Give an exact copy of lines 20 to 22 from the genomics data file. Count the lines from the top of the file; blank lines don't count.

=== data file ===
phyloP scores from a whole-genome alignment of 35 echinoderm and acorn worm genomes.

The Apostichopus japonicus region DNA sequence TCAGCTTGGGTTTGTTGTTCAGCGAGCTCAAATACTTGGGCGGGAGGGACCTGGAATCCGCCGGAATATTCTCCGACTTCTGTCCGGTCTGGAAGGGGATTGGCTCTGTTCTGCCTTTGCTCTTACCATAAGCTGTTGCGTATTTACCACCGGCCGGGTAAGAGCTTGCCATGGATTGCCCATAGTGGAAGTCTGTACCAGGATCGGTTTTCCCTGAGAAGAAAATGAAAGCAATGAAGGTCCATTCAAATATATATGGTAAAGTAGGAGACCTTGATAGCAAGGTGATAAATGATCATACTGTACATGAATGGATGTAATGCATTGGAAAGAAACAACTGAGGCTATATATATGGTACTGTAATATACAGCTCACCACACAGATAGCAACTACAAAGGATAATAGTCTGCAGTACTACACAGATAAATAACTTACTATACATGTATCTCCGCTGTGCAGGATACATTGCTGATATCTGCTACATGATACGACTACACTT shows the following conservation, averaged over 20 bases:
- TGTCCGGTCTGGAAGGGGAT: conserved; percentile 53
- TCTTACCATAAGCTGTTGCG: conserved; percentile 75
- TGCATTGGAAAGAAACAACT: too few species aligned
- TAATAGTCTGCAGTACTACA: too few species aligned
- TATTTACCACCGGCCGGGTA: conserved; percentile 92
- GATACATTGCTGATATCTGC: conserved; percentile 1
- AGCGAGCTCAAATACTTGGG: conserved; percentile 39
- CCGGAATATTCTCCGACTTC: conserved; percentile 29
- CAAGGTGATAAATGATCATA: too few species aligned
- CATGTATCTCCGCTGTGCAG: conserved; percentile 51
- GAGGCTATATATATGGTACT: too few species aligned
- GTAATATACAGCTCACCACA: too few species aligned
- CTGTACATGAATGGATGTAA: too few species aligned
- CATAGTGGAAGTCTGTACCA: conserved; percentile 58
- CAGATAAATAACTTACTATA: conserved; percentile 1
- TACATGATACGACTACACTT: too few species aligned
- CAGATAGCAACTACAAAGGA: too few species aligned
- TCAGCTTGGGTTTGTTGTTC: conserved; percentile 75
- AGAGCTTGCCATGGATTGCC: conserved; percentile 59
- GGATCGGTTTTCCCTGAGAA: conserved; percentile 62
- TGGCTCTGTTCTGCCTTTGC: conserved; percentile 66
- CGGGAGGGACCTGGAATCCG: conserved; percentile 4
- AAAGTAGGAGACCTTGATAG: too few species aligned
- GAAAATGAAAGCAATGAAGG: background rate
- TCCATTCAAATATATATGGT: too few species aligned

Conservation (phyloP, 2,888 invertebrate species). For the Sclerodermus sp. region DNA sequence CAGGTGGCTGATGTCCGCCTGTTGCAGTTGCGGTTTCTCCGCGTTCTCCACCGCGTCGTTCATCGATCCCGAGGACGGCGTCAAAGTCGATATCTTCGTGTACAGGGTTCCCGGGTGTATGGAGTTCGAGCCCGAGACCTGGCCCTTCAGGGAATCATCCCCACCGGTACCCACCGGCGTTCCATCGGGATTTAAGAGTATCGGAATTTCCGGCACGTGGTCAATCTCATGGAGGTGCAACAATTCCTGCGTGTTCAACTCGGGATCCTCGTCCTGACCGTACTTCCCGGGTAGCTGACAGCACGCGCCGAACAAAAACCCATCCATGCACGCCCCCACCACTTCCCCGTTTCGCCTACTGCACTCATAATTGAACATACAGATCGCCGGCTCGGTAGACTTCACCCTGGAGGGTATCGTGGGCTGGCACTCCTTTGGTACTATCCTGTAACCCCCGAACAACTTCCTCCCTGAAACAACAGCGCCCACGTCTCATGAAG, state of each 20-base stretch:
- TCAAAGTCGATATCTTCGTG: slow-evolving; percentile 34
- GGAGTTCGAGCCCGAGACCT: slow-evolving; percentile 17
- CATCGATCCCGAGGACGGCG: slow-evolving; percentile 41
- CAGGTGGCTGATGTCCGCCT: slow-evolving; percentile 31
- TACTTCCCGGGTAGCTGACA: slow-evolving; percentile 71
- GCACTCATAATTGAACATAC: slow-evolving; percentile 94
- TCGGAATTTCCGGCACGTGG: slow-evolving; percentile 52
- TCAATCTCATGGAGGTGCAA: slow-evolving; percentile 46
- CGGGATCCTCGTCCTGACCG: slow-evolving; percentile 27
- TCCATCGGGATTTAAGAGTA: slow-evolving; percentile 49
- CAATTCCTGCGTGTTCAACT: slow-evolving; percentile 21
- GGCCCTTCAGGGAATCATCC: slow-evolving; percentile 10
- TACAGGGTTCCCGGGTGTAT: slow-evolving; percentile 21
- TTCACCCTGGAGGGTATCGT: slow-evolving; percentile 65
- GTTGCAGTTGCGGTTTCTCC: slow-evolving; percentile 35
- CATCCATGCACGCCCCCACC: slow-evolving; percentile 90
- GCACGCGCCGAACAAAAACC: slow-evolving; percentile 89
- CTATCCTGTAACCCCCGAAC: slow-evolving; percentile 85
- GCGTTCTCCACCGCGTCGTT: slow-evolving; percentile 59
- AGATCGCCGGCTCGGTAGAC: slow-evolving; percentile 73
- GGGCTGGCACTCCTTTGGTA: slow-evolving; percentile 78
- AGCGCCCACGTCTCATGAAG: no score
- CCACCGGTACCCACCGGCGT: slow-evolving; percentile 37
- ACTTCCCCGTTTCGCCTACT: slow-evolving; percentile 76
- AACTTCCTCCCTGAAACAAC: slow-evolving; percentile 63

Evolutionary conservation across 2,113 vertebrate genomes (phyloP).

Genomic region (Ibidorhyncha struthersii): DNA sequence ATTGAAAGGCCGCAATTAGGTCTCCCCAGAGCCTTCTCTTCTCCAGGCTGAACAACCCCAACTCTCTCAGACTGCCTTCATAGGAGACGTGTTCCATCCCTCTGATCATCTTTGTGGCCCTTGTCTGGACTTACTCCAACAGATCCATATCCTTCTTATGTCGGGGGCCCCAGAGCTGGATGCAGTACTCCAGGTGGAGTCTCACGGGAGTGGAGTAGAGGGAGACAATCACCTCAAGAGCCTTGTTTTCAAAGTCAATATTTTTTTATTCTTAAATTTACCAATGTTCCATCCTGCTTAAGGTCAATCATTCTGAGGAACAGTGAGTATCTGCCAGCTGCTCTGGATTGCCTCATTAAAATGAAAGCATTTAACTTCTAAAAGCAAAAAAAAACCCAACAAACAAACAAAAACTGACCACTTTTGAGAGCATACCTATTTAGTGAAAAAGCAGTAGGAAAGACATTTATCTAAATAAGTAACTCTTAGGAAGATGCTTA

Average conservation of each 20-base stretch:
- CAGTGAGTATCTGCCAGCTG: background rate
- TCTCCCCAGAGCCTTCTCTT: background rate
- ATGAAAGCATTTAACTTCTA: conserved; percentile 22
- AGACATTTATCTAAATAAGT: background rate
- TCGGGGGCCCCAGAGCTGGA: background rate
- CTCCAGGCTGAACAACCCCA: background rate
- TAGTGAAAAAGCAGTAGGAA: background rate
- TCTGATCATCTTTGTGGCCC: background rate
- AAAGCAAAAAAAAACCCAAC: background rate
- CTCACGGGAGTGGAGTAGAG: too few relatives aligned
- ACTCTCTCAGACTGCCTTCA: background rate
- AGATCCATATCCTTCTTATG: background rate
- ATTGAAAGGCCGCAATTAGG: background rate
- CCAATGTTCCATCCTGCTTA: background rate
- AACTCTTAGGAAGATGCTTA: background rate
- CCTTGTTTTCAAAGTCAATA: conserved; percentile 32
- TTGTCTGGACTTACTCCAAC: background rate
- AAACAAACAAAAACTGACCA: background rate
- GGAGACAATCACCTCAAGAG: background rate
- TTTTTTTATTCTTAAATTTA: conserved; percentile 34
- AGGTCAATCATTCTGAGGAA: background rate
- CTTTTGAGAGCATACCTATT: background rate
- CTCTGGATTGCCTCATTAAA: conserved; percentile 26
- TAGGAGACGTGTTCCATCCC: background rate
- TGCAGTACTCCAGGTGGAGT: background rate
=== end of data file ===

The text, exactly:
- TCAGCTTGGGTTTGTTGTTC: conserved; percentile 75
- AGAGCTTGCCATGGATTGCC: conserved; percentile 59
- GGATCGGTTTTCCCTGAGAA: conserved; percentile 62